Here are the words from the Lord that we received during our Community meetings in 2017.
Here are the words from the Lord that we received during our Community meetings in 2016.
Click here for the words from the Lord that we received during our Community General Gatherings during 2015.
In his weekly General Audience yesterday, Pope Francis reminded us that communion among Christians grows when we exercise our charisms selflessly, and poses some charism-related questions for our reflection:
A second aspect of communion in holy things is that of the communion of charisms. The Holy Spirit dispenses to the faithful a multitude of spiritual gifts and graces; this so to speak “fanciful” richness of gifts of the Holy Spirit is aimed at the building of the Church. The charisms – a somewhat difficult word – are presents that the Holy Spirit gives us, abilities, possibilities … Presents given not for them to be hidden, but to share with others. They are not given for the benefit of the one who receives them, but for the benefit of the People of God. If, instead, a charism, one of these presents, serves to affirm the self, we must doubt that it is a genuine charism or that it is faithfully lived. The charisms are particular graces given to some to do good to many others. They are attitudes, inspirations and interior impulses, which are born in the conscience and in the experience of specific persons, who are called to put them at the service of the community. In particular, these spiritual gifts are for the advantage of the sanctity of the Church and of her mission. We are all called to respect them in ourselves and in others, to receive them as useful stimulants for the presence and fecund work of the Church. Saint Paul admonished: “Do not quench the Spirit” (1 Thessalonians 5:19). Let us not quench the Spirit that gives us these presents, these abilities, these very beautiful virtues that make the Church grow.
What is our attitude in face of these gifts of the Holy Spirit? Are we aware that the Spirit of God is free to give them to whom He wishes? Do we consider them as a spiritual help, through which the Lord sustains our faith and reinforces our mission in the world?
Here’s the video of Tim Staples taking a recent call on the “Catholic Answers Live” radio show on the question of tongues. A good resource to pass on to sceptical Catholics.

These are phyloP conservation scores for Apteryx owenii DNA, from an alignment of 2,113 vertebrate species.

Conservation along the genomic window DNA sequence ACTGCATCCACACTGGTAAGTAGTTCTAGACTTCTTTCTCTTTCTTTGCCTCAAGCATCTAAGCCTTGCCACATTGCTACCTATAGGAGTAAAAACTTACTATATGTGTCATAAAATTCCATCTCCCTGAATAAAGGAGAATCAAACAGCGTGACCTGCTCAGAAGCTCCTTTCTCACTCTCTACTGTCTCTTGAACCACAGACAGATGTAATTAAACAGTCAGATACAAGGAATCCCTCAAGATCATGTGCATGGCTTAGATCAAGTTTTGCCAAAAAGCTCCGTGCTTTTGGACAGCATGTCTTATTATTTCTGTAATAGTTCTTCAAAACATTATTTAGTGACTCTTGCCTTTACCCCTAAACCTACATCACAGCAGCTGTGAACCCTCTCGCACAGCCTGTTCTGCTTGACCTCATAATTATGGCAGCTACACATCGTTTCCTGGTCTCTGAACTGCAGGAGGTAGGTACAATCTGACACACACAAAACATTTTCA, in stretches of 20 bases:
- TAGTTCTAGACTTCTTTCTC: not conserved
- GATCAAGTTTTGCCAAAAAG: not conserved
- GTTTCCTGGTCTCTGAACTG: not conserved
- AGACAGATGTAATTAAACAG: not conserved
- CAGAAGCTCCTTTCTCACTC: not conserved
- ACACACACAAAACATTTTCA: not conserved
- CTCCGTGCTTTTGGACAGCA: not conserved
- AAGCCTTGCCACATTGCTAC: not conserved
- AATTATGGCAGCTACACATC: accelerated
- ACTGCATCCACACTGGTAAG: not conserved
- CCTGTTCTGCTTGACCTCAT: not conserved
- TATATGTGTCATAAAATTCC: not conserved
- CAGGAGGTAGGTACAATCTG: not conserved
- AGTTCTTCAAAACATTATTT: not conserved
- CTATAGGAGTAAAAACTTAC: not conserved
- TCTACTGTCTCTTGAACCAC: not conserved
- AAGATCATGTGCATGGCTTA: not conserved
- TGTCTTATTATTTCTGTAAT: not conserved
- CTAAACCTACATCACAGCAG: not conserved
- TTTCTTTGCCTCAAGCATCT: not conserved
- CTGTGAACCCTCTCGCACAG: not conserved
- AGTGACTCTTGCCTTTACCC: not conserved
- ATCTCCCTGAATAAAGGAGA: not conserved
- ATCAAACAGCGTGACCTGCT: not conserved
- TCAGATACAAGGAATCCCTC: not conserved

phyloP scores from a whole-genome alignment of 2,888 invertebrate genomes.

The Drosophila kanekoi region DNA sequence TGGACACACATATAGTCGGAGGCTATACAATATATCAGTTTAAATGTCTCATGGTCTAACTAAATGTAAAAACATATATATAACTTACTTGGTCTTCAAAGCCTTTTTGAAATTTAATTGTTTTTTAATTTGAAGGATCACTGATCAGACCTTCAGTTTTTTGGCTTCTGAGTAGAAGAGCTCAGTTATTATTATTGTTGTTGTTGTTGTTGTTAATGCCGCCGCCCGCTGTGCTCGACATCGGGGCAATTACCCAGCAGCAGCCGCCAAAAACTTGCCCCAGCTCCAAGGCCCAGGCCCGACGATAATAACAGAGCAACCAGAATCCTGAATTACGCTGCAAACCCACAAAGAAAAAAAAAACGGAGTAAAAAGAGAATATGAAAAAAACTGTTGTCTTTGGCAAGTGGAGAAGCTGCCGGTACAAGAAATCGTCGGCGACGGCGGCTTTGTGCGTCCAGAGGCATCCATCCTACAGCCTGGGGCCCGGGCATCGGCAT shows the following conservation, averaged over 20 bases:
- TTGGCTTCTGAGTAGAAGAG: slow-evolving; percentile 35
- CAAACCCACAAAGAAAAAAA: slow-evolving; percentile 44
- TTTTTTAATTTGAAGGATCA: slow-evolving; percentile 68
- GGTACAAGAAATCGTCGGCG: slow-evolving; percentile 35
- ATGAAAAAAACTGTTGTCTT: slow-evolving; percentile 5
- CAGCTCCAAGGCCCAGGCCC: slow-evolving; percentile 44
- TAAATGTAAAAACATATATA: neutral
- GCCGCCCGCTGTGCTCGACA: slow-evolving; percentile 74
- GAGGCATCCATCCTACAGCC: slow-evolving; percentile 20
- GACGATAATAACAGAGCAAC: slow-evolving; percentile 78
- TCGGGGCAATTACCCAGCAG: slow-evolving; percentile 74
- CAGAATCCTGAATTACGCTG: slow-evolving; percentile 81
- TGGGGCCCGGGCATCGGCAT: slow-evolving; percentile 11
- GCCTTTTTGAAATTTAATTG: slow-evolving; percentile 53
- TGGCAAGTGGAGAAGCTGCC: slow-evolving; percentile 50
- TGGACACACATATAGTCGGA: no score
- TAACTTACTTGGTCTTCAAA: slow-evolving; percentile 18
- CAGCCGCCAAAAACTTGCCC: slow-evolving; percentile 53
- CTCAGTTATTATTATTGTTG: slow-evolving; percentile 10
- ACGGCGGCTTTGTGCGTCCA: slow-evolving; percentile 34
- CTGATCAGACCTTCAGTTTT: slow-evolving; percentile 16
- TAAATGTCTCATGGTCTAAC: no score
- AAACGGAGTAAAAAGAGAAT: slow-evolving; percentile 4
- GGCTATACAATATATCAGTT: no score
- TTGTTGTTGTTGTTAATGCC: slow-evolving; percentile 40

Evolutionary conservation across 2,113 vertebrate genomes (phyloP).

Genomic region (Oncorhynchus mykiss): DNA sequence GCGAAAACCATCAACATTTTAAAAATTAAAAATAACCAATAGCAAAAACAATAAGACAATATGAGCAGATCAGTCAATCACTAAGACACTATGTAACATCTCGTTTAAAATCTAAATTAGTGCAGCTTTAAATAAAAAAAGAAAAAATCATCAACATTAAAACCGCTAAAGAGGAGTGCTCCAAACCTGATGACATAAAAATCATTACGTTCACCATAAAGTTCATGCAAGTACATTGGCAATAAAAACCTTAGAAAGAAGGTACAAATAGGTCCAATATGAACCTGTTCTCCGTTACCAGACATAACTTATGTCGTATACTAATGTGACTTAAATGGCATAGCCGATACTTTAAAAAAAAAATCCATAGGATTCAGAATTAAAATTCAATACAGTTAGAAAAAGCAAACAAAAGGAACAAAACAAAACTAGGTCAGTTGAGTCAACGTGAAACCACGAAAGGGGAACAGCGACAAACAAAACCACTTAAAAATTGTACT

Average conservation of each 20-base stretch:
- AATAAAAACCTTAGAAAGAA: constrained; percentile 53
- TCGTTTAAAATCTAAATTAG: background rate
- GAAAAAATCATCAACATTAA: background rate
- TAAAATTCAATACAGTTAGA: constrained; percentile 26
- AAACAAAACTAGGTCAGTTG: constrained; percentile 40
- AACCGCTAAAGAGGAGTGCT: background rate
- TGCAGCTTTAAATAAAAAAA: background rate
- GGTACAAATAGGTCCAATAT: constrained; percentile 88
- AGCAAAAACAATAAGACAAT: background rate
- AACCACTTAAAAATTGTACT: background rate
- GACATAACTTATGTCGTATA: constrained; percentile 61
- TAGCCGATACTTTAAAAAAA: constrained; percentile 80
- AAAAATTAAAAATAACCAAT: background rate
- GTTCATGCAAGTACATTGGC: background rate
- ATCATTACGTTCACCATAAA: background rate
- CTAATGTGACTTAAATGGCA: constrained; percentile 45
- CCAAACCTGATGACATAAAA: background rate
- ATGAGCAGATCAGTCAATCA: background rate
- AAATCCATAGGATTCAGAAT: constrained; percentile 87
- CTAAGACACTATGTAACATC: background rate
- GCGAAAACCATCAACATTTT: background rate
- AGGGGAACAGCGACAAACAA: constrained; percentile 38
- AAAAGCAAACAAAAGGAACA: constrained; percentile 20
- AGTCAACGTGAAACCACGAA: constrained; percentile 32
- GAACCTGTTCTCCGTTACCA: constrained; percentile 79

We must consider how to rouse one another to love and good works.
Father didn’t refer to this verse at all in his homily, but it really grabbed my attention that evening, and I’ve been allowing it to steep in my heart for the past few days.
I appreciate the use of the word “rouse.” The RSV uses “stir up” and the KJV uses “provoke.”
My reflection on this verse has led me first of all to personal repentance. I am not always open to being ‘roused’ by someone else. I’ll surely hear the Holy Spirit rousing me when necessary, right?…Wrong! I’m already doing plenty of loving and good works, so they should be rousing those who are really slacking, right?…Wrong! Those attitudes indicate an immaturity regarding community relationships. I need to be more receptive.
I’ve also been led to a thankfulness for those who have the courage to do the rousing. I appreciate their willingness to respond to the Holy Spirit in this way. This rousing is a charismatic gift (a type of exhortation, or possibly even prophecy), and I should be grateful that someone is exercising that gift to build up the Body of Christ. When I have been roused by a sister or brother, I should express my gratitude to them.
If I have been roused to some deeper love or good work, and it has produced good fruit in some tangible way, I should be eager to give testimony. I need to recall these instances to build my own faith, and share them to help build the faith of others.
This Scripture verse encourages us to “consider HOW to rouse one another…” Perhaps this is something that could be discussed or taught in a Community setting.
I’d enjoy hearing your ideas on this topic. Feel free to leave a Comment to this post.